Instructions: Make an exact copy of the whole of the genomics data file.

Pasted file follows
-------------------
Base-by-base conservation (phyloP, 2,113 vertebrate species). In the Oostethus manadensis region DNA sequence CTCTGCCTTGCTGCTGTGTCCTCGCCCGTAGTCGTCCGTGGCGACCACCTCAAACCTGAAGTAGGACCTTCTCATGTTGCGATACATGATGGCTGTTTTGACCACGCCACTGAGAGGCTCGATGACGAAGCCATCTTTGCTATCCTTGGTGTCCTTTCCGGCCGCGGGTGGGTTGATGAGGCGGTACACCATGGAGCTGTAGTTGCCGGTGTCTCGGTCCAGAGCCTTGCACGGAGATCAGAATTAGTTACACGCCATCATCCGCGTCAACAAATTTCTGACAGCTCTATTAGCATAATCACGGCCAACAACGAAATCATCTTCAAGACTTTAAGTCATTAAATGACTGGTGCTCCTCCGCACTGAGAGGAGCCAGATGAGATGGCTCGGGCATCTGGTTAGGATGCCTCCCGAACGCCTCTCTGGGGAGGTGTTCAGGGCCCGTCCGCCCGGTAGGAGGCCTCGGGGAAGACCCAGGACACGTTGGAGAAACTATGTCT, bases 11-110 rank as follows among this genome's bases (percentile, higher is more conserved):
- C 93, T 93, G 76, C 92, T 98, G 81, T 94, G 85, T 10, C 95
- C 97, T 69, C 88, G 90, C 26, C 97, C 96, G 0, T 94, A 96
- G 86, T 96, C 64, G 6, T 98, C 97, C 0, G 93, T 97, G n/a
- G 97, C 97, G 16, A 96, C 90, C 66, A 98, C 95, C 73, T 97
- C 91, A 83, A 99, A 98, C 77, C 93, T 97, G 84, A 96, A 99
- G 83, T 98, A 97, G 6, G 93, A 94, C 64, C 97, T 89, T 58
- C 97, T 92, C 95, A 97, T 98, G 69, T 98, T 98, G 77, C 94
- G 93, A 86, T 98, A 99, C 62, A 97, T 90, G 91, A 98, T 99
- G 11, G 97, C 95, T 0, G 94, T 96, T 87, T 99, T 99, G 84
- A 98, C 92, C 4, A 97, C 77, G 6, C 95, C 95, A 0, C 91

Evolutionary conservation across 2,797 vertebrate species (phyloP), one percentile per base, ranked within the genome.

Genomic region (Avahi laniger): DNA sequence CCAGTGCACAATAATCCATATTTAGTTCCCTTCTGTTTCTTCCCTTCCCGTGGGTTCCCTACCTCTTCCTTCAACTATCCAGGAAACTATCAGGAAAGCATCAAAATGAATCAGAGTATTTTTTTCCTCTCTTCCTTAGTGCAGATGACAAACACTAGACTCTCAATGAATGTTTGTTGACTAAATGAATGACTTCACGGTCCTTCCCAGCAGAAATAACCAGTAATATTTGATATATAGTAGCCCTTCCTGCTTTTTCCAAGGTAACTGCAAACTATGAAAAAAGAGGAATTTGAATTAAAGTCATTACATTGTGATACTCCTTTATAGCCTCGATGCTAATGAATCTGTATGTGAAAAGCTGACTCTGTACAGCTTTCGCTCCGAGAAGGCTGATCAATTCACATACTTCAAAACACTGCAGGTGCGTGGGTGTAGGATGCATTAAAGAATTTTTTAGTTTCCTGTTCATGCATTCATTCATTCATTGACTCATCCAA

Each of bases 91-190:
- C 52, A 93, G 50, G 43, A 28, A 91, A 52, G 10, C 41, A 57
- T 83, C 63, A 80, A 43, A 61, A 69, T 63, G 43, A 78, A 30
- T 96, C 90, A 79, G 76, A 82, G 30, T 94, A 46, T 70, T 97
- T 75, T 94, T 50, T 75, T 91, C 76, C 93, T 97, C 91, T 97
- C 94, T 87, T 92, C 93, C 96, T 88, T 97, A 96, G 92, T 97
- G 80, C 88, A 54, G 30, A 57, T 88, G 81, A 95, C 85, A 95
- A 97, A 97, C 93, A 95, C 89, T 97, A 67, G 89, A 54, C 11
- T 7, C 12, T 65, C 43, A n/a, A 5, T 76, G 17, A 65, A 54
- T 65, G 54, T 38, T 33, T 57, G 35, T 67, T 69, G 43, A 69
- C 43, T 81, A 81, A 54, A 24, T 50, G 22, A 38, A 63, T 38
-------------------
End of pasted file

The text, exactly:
Base-by-base conservation (phyloP, 2,113 vertebrate species). In the Oostethus manadensis region DNA sequence CTCTGCCTTGCTGCTGTGTCCTCGCCCGTAGTCGTCCGTGGCGACCACCTCAAACCTGAAGTAGGACCTTCTCATGTTGCGATACATGATGGCTGTTTTGACCACGCCACTGAGAGGCTCGATGACGAAGCCATCTTTGCTATCCTTGGTGTCCTTTCCGGCCGCGGGTGGGTTGATGAGGCGGTACACCATGGAGCTGTAGTTGCCGGTGTCTCGGTCCAGAGCCTTGCACGGAGATCAGAATTAGTTACACGCCATCATCCGCGTCAACAAATTTCTGACAGCTCTATTAGCATAATCACGGCCAACAACGAAATCATCTTCAAGACTTTAAGTCATTAAATGACTGGTGCTCCTCCGCACTGAGAGGAGCCAGATGAGATGGCTCGGGCATCTGGTTAGGATGCCTCCCGAACGCCTCTCTGGGGAGGTGTTCAGGGCCCGTCCGCCCGGTAGGAGGCCTCGGGGAAGACCCAGGACACGTTGGAGAAACTATGTCT, bases 11-110 rank as follows among this genome's bases (percentile, higher is more conserved):
- C 93, T 93, G 76, C 92, T 98, G 81, T 94, G 85, T 10, C 95
- C 97, T 69, C 88, G 90, C 26, C 97, C 96, G 0, T 94, A 96
- G 86, T 96, C 64, G 6, T 98, C 97, C 0, G 93, T 97, G n/a
- G 97, C 97, G 16, A 96, C 90, C 66, A 98, C 95, C 73, T 97
- C 91, A 83, A 99, A 98, C 77, C 93, T 97, G 84, A 96, A 99
- G 83, T 98, A 97, G 6, G 93, A 94, C 64, C 97, T 89, T 58
- C 97, T 92, C 95, A 97, T 98, G 69, T 98, T 98, G 77, C 94
- G 93, A 86, T 98, A 99, C 62, A 97, T 90, G 91, A 98, T 99
- G 11, G 97, C 95, T 0, G 94, T 96, T 87, T 99, T 99, G 84
- A 98, C 92, C 4, A 97, C 77, G 6, C 95, C 95, A 0, C 91

Evolutionary conservation across 2,797 vertebrate species (phyloP), one percentile per base, ranked within the genome.

Genomic region (Avahi laniger): DNA sequence CCAGTGCACAATAATCCATATTTAGTTCCCTTCTGTTTCTTCCCTTCCCGTGGGTTCCCTACCTCTTCCTTCAACTATCCAGGAAACTATCAGGAAAGCATCAAAATGAATCAGAGTATTTTTTTCCTCTCTTCCTTAGTGCAGATGACAAACACTAGACTCTCAATGAATGTTTGTTGACTAAATGAATGACTTCACGGTCCTTCCCAGCAGAAATAACCAGTAATATTTGATATATAGTAGCCCTTCCTGCTTTTTCCAAGGTAACTGCAAACTATGAAAAAAGAGGAATTTGAATTAAAGTCATTACATTGTGATACTCCTTTATAGCCTCGATGCTAATGAATCTGTATGTGAAAAGCTGACTCTGTACAGCTTTCGCTCCGAGAAGGCTGATCAATTCACATACTTCAAAACACTGCAGGTGCGTGGGTGTAGGATGCATTAAAGAATTTTTTAGTTTCCTGTTCATGCATTCATTCATTCATTGACTCATCCAA

Each of bases 91-190:
- C 52, A 93, G 50, G 43, A 28, A 91, A 52, G 10, C 41, A 57
- T 83, C 63, A 80, A 43, A 61, A 69, T 63, G 43, A 78, A 30
- T 96, C 90, A 79, G 76, A 82, G 30, T 94, A 46, T 70, T 97
- T 75, T 94, T 50, T 75, T 91, C 76, C 93, T 97, C 91, T 97
- C 94, T 87, T 92, C 93, C 96, T 88, T 97, A 96, G 92, T 97
- G 80, C 88, A 54, G 30, A 57, T 88, G 81, A 95, C 85, A 95
- A 97, A 97, C 93, A 95, C 89, T 97, A 67, G 89, A 54, C 11
- T 7, C 12, T 65, C 43, A n/a, A 5, T 76, G 17, A 65, A 54
- T 65, G 54, T 38, T 33, T 57, G 35, T 67, T 69, G 43, A 69
- C 43, T 81, A 81, A 54, A 24, T 50, G 22, A 38, A 63, T 38